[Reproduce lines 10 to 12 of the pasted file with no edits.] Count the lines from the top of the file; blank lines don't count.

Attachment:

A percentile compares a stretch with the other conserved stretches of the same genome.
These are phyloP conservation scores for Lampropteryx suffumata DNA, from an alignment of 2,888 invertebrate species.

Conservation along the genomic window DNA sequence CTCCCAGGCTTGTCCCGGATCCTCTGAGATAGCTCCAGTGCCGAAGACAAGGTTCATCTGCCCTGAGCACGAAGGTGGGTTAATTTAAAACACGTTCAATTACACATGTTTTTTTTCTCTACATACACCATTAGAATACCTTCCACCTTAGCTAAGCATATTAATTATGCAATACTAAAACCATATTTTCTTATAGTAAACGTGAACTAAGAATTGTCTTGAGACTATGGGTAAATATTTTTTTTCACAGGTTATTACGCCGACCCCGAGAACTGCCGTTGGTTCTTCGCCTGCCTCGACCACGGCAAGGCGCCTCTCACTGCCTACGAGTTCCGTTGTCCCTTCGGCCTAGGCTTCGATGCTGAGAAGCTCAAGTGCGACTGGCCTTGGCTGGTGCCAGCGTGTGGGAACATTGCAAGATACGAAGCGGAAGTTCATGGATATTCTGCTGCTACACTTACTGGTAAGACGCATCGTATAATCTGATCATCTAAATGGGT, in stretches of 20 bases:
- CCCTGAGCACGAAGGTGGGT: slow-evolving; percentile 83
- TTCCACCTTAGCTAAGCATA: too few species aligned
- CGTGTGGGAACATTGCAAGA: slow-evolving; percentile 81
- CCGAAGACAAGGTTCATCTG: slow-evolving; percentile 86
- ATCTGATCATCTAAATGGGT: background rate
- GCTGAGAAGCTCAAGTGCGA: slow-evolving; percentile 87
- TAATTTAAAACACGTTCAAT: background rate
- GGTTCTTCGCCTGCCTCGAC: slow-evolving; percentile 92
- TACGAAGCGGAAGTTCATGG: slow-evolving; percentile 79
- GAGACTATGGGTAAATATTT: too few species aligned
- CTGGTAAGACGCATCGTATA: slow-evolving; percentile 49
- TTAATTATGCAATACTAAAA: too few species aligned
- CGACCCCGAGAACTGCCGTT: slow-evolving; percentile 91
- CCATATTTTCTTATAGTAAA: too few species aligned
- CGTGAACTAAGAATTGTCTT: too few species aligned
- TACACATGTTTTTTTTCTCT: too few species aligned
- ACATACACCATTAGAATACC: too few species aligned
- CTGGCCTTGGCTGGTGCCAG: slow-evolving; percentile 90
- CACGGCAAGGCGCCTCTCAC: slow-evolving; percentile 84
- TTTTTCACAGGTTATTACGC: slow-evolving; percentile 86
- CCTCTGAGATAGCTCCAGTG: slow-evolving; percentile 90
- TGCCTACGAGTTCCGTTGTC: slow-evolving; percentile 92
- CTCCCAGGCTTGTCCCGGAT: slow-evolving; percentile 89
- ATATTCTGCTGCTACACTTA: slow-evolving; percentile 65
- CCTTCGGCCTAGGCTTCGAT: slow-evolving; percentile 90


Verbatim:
- TAATTTAAAACACGTTCAAT: background rate
- GGTTCTTCGCCTGCCTCGAC: slow-evolving; percentile 92
- TACGAAGCGGAAGTTCATGG: slow-evolving; percentile 79